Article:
Now, go to the Advanced settings page, and change the settings there, see changing Docker’s resource limits.
Setting 8Gb of memory in Docker for Mac

To change the resource limits for the Docker on Windows, you’ll need to right-click the Moby icon on the taskbar, and choose “Settings”. If you see “Switch to Linux Containers”, then you’ll need to do that first before opening “Settings”

Now, go to the Advanced settings page, and change the settings there, see changing Docker’s resource limits.

Setting 8Gb of memory in Docker for Windows

You may also try removing any unused data left by the Docker engine - e.g., docker system prune.

Advanced 🔗︎

Building The Base Image 🔗︎

To build the base-image we use the build command:

kind build base-image

If you want to specify the path to the base image source files you can use the --source flag.

If --source is not specified, kind will attempt to automatically locate the images/base base source directory.

By default, the base image will be tagged as kindest/base:latest. If you want to change this, you can use the --image flag.

kind build base-image --image base:v0.1.0

Configuring Your kind Cluster 🔗︎

When creating your kind cluster, via create cluster, you can use a configuration file to run specific commands before or after systemd or kubeadm run. For a sample kind configuration file see kind-example-config. To specify a configuration file when creating a cluster, use the --config flag:

kind create cluster --config kind-example-config.yaml

Multi-node clusters 🔗︎

In particular, many users may be interested in multi-node clusters. A simple configuration for this can be achieved with the following config file contents:

# three node (two workers) cluster config
kind: Cluster
apiVersion: kind.sigs.k8s.io/v1alpha3
- role: control-plane
- role: worker
- role: worker

Control-plane HA 🔗︎

You can also have a cluster with multiple control-plane nodes:

# a cluster with 3 control-plane nodes and 3 workers
kind: Cluster
apiVersion: kind.sigs.k8s.io/v1alpha3
- role: control-plane
- role: control-plane
- role: control-plane
- role: worker
- role: worker
- role: worker

Mapping ports to the host machine 🔗︎

You can map extra ports from the nodes to the host machine with extraPortMappings:

kind: Cluster
apiVersion: kind.sigs.k8s.io/v1alpha3
- role: control-plane
- role: worker
  - containerPort: 80
    hostPort: 80
    listenAddress: "" # Optional, defaults to ""
    protocol: udp # Optional, defaults to tcp

This can be useful if using NodePort services or daemonsets exposing host ports.

Note: binding the listenAddress to may affect your ability to access the service.

Enable Feature Gates in Your Cluster 🔗︎

Feature gates are a set of key=value pairs that describe alpha or experimental features. In order to enable a gate you have to customize your kubeadm configuration, and it will depend on what gate and component you want to enable. An example kind config can be:

# this config file contains all config fields with comments
kind: Cluster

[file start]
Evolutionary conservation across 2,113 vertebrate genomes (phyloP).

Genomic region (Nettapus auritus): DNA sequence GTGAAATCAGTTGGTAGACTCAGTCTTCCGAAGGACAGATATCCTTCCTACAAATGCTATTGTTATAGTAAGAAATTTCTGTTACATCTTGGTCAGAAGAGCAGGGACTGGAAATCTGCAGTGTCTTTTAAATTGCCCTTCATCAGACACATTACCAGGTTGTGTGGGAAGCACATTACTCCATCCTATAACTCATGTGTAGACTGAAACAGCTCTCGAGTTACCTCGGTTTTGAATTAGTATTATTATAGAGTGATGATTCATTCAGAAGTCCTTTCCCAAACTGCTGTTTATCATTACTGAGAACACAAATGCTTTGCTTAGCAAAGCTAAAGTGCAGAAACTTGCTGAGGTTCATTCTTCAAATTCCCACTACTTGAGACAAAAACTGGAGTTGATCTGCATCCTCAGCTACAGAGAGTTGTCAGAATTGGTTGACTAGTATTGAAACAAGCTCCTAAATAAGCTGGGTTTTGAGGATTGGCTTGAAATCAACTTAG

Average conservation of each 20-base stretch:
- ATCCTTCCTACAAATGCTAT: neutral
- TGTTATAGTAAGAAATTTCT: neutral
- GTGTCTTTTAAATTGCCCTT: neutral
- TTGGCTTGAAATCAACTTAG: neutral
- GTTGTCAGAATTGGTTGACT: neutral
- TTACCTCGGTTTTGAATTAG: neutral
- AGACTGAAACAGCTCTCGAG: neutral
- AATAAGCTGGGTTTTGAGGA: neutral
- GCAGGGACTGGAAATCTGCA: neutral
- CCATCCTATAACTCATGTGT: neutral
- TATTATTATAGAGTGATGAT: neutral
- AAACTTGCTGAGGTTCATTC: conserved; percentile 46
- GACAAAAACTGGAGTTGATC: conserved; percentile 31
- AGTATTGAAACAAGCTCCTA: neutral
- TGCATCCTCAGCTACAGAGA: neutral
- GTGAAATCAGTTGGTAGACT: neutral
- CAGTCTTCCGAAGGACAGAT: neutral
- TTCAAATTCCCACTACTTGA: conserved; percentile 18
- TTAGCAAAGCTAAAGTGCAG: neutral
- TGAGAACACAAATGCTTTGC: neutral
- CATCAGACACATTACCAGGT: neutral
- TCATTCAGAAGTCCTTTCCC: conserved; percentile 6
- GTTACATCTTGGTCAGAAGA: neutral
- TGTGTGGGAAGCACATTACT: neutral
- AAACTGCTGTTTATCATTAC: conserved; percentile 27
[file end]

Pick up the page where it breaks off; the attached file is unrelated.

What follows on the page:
apiVersion: kind.sigs.k8s.io/v1alpha3
# patch the generated kubeadm config with some extra settings
- |
  apiVersion: kubeadm.k8s.io/v1beta2
  kind: ClusterConfiguration
    name: config
      "feature-gates": "FeatureGateName=true"
      "feature-gates": "FeatureGateName=true"
      "feature-gates": "FeatureGateName=true"
- |
  apiVersion: kubeadm.k8s.io/v1beta2
  kind: InitConfiguration
    name: config
      "feature-gates": "FeatureGateName=true"
# 1 control plane node and 3 workers
# the control plane node config
- role: control-plane
# the three workers
- role: worker
- role: worker
- role: worker

IPv6 clusters 🔗︎

You can run ipv6 only clusters using kind, but first you need to enable ipv6 in your docker daemon by editing /etc/docker/daemon.json as described here. Ensure you systemctl restart docker to pick up the changes.

# an ipv6 cluster
kind: Cluster
apiVersion: kind.sigs.k8s.io/v1alpha3
  ipFamily: ipv6
# the control plane node
- role: control-plane
- role: worker
- role: worker

Configure kind to use a proxy 🔗︎

If you are running kind in an environment that requires a proxy, you may need to configure kind to use it.

You can configure kind to use a proxy using one or more of the following environment variables (uppercase takes precedence):

Note: If you set a proxy it would be used for all the connection requests. It’s important that you define what addresses doesn’t need to be proxied with the NO_PROXY variable, typically you should avoid to proxy your docker network range NO_PROXY=

Exporting Cluster Logs 🔗︎

kind has the ability to export all kind related logs for you to explore. To export all logs from the default cluster (context name kind):

kind export logs
Exported logs to: /tmp/396758314

Like all other commands, if you want to perform the action on a cluster with a different context name use the --name flag.

As you can see, kind placed all the logs for the cluster kind in a temporary directory. If you want to specify a location then simply add the path to the directory after the command:

kind export logs ./somedir  
Exported logs to: ./somedir

The structure of the logs will look more or less like this:

├── docker-info.txt
└── kind-control-plane/
    ├── containers
    ├── docker.log
    ├── inspect.json
    ├── journal.log
    ├── kubelet.log
    ├── kubernetes-version.txt
    └── pods/

The logs contain information about the Docker host, the containers running kind, the Kubernetes cluster itself, etc.